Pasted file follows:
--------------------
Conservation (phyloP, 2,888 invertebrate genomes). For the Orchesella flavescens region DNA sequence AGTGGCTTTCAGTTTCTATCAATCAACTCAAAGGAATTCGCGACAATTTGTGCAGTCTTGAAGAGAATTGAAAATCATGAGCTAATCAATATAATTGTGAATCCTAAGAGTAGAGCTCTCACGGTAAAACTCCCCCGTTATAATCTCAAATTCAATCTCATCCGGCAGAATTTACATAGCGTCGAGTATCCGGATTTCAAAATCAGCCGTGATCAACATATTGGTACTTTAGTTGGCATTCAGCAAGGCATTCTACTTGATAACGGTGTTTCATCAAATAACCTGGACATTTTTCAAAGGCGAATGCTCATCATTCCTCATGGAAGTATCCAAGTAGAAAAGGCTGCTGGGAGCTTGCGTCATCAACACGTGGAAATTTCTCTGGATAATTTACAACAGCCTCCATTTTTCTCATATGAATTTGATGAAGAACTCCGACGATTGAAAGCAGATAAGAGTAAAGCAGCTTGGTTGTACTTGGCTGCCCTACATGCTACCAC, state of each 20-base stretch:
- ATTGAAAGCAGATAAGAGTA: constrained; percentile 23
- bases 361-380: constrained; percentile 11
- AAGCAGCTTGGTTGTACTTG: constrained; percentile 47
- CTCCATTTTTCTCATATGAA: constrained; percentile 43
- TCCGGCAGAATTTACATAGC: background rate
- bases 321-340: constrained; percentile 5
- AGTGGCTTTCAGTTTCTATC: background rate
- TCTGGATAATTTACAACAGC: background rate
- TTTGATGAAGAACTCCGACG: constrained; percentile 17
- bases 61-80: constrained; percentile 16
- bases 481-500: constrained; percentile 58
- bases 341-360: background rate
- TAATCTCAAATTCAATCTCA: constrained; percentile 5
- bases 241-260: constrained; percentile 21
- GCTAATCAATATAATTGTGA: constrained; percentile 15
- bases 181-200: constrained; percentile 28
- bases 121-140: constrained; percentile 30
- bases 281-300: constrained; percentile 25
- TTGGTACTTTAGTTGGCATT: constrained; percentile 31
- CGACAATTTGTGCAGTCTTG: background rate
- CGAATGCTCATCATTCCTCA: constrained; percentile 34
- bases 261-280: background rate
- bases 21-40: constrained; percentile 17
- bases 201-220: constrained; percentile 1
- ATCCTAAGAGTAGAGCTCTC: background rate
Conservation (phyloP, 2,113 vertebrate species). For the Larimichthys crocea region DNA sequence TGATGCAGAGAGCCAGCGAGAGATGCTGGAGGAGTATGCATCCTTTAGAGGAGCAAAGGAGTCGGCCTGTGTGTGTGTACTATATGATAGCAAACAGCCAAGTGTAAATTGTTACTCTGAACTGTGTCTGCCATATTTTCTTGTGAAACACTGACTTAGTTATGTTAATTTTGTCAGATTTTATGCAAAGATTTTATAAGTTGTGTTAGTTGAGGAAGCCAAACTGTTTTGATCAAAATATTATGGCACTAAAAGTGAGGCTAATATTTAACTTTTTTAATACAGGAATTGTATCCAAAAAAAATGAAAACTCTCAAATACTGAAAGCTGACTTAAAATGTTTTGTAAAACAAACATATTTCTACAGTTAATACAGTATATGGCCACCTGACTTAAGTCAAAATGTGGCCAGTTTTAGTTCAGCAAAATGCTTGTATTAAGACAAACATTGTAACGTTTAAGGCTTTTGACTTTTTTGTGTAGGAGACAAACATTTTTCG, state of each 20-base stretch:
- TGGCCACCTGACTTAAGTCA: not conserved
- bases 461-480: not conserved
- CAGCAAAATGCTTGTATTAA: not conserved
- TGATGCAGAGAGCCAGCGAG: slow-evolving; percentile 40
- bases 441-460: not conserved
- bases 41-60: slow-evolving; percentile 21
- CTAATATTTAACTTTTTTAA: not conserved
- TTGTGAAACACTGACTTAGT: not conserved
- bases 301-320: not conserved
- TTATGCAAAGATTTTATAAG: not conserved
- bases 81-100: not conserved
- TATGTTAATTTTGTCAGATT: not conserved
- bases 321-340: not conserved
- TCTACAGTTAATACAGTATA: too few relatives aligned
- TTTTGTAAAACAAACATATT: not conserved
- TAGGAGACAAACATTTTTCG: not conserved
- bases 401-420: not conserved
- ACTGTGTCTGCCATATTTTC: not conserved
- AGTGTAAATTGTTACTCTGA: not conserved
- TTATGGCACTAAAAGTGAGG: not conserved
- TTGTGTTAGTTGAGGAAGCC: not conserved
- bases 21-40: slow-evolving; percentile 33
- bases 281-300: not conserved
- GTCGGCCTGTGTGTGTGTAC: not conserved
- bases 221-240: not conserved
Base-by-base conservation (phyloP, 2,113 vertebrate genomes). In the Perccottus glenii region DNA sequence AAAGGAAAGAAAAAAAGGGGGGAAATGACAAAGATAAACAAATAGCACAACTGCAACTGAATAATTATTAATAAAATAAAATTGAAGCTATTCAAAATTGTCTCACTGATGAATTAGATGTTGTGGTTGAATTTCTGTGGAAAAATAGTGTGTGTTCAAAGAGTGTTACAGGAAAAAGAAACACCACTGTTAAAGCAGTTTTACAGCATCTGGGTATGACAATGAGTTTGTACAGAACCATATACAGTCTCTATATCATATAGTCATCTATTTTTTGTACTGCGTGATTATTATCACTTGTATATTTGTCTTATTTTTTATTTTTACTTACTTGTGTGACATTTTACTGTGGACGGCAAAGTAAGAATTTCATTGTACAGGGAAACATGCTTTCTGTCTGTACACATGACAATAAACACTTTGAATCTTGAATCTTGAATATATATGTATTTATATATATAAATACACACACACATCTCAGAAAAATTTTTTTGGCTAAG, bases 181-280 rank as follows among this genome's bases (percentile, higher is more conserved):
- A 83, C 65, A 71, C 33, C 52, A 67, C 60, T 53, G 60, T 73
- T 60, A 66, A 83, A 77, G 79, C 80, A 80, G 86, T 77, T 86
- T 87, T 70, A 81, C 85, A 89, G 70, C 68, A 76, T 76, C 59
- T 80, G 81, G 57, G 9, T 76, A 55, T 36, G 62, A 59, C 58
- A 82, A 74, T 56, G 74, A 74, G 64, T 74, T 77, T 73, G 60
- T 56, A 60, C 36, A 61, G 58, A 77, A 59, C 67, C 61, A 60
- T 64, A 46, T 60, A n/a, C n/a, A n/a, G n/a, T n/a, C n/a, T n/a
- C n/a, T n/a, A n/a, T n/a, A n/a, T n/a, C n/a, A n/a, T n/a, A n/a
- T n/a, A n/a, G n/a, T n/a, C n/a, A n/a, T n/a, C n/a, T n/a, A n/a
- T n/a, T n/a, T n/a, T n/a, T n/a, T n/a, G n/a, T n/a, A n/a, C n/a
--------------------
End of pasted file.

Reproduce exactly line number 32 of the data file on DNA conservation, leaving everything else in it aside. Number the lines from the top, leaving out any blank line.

- bases 441-460: not conserved